“We are upset that someone who has only recently begun to dissect their racial biases would feel emboldened to represent clubs whose core values are based in anti-racism and acceptance,” ACSA said in the statement.
“ACSA is not ignorant to the fact that many students at this school have had the privilege of ignoring racism for much of their lives.”
The organization voiced its frustration surrounding a “stark” absence of accountability and said they want the University to implement consequences in response to acts of racism.
In a statement to The Journal, ACSA said they appreciated team ERA dropping out of the election.
“We hope that instead of using leadership positions over BIPOC students to confront her racist past, [the candidate] instead works alongside us to understand how best to help us achieve our goals,” Marli Robertson, ACSA co-chair, wrote. “This is not a time to hide away and run from criticism.”
Robertson thanked those who have offered overwhelming support.
“Though it often seems overshadowed by hate, there is an abundance of love at this school, and we will do everything in our power to keep it alive.”
Smith Black Business Association (SBBA) also released a statement on the incident on Feb. 4 on Instagram, condemning acts of anti-Black racismon campus. In the statement, the club explained the historical significance of blackface and the watermelon stereotype.
According to SBBA, Blackface dates back to minstrel shows where Black people were depicted using harmful language and stereotypes. They said the watermelon stereotype emerged during emancipation when slaves farmed, sold, and consumed watermelon at large.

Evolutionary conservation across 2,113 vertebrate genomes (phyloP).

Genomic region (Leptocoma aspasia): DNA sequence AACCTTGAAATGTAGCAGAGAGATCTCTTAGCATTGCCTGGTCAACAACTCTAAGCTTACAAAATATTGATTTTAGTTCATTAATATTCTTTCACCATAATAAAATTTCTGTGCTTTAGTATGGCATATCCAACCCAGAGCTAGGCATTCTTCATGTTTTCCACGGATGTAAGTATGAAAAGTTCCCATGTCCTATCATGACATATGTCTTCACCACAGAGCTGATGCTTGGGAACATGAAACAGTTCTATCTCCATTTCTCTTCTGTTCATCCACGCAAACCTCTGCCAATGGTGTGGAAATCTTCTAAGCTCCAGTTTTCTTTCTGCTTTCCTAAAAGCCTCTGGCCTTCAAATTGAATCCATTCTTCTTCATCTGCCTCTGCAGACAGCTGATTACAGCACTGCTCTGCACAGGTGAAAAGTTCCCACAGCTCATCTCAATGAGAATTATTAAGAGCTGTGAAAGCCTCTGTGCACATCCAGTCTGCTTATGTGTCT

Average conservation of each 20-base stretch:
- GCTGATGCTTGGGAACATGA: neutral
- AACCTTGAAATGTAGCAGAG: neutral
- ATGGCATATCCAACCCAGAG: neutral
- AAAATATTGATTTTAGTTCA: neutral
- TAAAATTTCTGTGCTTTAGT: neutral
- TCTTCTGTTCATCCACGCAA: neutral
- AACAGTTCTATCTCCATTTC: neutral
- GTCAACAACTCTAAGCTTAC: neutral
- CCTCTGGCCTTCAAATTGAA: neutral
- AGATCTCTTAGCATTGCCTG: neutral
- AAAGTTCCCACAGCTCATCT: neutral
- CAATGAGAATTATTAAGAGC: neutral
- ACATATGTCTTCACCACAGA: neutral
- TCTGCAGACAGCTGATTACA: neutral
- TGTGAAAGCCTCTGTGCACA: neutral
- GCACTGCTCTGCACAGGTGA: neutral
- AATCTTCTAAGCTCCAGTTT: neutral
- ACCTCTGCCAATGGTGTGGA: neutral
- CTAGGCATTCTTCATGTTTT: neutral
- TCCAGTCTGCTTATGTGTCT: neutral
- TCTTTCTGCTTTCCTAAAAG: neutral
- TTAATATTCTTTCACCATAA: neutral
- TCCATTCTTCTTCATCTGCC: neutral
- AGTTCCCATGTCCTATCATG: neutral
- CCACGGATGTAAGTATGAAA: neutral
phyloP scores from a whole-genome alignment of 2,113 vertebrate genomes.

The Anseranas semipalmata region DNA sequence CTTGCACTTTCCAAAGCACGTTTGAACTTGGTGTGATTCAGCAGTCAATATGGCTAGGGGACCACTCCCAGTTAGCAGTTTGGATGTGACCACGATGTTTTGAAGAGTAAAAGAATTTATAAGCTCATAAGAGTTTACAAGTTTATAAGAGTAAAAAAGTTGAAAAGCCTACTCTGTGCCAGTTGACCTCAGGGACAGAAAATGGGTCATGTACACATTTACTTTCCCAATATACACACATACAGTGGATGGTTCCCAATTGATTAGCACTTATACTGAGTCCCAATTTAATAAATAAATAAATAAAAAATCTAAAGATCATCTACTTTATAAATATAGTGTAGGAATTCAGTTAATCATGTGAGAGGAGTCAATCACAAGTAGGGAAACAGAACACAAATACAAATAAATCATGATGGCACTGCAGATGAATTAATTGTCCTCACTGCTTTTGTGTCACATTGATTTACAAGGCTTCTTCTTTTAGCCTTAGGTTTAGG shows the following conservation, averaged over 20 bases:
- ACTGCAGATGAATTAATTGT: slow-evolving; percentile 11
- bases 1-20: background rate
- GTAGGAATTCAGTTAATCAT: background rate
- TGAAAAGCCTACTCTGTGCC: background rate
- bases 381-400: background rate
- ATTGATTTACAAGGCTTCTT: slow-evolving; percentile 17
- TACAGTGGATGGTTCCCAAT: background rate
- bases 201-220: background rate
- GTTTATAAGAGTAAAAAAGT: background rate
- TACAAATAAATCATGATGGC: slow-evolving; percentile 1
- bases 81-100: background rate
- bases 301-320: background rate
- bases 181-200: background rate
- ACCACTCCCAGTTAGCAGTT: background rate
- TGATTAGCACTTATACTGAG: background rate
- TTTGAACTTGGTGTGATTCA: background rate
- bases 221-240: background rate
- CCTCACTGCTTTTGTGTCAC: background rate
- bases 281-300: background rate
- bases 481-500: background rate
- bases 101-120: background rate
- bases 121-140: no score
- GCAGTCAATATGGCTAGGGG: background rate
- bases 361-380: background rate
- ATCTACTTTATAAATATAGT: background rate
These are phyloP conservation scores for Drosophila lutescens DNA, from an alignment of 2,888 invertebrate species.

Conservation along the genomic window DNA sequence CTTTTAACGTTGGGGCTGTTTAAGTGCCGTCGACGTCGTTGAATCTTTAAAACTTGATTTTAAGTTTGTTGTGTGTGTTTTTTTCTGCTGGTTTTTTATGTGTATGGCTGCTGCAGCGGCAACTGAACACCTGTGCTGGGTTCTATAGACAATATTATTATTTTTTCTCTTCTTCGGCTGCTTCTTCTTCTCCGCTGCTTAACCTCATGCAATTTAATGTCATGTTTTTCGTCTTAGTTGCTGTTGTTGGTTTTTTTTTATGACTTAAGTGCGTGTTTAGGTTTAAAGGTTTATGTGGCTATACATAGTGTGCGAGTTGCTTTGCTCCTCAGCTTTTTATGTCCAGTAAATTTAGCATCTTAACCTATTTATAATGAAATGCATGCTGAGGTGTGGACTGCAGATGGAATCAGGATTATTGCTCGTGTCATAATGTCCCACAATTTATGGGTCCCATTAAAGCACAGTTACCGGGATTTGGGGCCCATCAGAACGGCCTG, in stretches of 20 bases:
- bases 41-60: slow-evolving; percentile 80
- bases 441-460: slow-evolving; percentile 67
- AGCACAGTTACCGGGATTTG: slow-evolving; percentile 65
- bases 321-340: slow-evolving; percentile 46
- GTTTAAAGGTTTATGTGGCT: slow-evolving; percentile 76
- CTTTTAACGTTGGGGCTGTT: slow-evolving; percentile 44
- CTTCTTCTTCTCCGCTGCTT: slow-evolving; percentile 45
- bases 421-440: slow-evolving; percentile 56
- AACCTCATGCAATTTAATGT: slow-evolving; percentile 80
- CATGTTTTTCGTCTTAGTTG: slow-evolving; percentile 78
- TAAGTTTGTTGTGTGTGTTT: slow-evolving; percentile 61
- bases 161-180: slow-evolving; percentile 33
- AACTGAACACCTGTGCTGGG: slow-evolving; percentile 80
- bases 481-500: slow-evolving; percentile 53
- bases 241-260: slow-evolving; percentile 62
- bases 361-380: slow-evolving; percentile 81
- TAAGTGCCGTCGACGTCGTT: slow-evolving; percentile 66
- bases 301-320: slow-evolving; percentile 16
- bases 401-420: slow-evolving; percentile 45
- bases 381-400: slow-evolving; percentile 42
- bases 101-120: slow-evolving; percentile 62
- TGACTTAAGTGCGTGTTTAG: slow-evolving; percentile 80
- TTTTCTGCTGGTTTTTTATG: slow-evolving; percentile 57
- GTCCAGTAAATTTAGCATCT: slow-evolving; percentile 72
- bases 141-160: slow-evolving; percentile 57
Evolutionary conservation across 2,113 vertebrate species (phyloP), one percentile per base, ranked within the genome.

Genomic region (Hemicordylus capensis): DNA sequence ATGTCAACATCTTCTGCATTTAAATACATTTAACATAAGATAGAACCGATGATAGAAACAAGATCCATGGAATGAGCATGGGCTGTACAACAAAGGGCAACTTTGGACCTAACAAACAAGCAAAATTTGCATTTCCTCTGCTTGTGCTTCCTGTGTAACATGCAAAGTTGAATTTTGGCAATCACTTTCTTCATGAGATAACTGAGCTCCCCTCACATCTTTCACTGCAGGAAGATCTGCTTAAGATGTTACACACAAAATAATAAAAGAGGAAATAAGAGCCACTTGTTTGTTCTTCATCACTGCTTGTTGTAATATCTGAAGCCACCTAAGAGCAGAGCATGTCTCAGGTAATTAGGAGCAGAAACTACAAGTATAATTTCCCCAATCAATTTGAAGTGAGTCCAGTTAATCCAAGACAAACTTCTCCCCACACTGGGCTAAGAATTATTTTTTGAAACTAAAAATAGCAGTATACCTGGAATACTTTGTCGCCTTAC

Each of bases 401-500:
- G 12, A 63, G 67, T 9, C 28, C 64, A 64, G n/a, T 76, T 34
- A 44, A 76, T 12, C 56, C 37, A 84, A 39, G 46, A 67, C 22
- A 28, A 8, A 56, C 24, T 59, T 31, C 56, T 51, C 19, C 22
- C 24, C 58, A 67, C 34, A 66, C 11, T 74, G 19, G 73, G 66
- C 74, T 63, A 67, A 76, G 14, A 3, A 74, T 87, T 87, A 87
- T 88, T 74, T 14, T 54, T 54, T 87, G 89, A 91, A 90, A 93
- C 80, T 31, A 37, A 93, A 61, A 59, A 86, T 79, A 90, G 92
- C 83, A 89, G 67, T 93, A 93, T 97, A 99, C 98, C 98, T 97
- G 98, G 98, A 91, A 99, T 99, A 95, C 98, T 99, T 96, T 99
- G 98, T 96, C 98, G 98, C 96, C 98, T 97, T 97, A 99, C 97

“It turned into a negative trope intended to make it a symbol of uncleanliness and laziness,” SBBA said. “Black people are not a monolith and are more than any stereotype created to diminish them.”
In light of Black History Month, SBBA hopes the incident doesn’t “overshadow” endeavors to lift up the Black community at Queen’s.
“Acts of anti-Black racism should not be tolerated on campus, and individuals that participate in this behaviour need to be held accountable.”
Like ACSA and SBBA, Queen’s Black Alumni Chapter (QBAC) released a statement on Instagram on Feb. 4. The club addressed alumni experiences of racism at Queen’s and called upon the AMS to uphold their “commitment” to equity.
“As Black alumni, we have endured unspeakable and overt racist incidents during our time at Queen’s,” QBAC said in the statement. “This has left many of us with traumatic scars decades after graduation, with many vowing never to return to the campus.”
QBAC acknowledged the University’s efforts to increase representation and spaces for Black students, but said this incident proves the Queen’s has “a long way to go.”
anti-Black, Elections2023, ERA, KMV, racism, TBD, violence
All final editorial decisions are made by the Editor(s)-in-Chief and/or the Managing Editor. Authors should not be contacted, targeted, or harassed under any circumstances. If you have any grievances with this article, please direct your comments to email@example.com.